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Required Parenting Education Courses for Divorcing Parents

Divorce, separation and paternity actions are draining – every person involved, mom, dad, and child(ren), are going through transitions and learning how to navigate unknown territory. In recognition of how difficult these transitions can be, Wisconsin law has implemented a requirement that parents attend a parent education course, that is designed to help parties learn how to best handle the new circumstances.

Wisconsin Statute Section 767.401 states the Court should order the parties to attend an educational program that provides the parents with information concerning the effects of a divorce on children, discusses child development, family dynamics, what parents can do to make raising a child in a separated situation less stressful for the child, and/or provides training in parenting/co-parenting, if it believes the program would be in the best interest of the child(ren). The class cannot be longer than 4 hours and will only be informational, not therapeutic. Each party is responsible for their own attendance fee, which is typically $40-$60, if a fee is required at all.

There are some caveats to this requirement. If domestic abuse is an issue, the parties are not to attend the same class. In many instances, the Courts do not want both parties to attend the same class even without the presence of domestic abuse. The purpose of the class if provide a forum for parties to ask questions without the fear of repercussions. Therefore, if the parties do attend the same course, or somehow become aware of something that was said/done by the other party at the class, that information is not admissible in court. In addition, in some cases, if the children are above the age of 16, the Court may not require the parties to attend the program.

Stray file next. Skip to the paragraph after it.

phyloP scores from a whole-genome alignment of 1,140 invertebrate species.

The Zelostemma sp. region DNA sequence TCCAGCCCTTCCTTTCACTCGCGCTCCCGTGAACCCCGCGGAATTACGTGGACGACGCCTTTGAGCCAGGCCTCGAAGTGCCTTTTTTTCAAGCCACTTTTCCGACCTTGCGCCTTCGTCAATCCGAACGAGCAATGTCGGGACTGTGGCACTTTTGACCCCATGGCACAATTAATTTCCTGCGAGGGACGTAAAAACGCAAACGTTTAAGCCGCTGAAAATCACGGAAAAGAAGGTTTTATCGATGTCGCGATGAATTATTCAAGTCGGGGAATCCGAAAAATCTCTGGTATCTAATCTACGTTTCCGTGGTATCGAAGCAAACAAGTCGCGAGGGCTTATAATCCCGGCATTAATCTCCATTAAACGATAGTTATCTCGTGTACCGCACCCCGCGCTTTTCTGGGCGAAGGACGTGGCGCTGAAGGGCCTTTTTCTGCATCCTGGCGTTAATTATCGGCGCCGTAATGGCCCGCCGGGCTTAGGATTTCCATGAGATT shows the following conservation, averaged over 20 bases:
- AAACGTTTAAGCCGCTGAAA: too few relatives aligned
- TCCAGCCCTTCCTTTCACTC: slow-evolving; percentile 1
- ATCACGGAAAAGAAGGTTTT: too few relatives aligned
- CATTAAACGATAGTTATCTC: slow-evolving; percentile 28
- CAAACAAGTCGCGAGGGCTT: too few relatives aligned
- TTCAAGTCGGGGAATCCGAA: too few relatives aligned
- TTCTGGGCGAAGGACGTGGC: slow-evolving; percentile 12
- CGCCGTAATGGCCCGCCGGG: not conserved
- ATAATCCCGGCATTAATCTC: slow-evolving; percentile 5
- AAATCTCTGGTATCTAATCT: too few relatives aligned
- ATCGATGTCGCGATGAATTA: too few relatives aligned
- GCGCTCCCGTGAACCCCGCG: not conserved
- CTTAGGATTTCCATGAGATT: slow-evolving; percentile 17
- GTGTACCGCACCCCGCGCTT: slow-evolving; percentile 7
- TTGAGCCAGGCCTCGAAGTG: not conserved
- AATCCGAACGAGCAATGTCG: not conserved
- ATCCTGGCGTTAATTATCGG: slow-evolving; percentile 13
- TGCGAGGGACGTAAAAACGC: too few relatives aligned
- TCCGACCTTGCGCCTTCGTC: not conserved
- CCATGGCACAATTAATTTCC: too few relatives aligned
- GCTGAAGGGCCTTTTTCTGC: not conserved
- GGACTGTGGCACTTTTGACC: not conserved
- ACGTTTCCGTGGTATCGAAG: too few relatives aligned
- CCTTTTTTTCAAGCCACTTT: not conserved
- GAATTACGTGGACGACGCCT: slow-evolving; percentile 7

There are consequences if one or both parties fail to attend the program. The Court may refuse to refer the parties to mediation to discuss custody and placement terms if they have not completed the course.  If a party fails to attend the program or fails to pay any fees associated with the course, that party can be found in contempt of court. Some counties have specific rules that require a parent who fails to attend the program to be 100% responsible for the deposit of a Guardian ad Litem (attorney for the child(ren)). Additionally, if a party fails to attend and complete the program, the Court could refuse to hear a custody or placement motion filed by the party that failed to complete the course.

It is important to know the specific requirements for the educational program in your county. Please contact an experienced Family Law Attorney with Kaehne, Cottle, Pasquale and Associates, S.C. to discuss your options.

Divorce Lawyer Rachel Laborde. Family Attorney for Sheboygan Manitowoc Brown Ozuakee Fond du Lac Counties.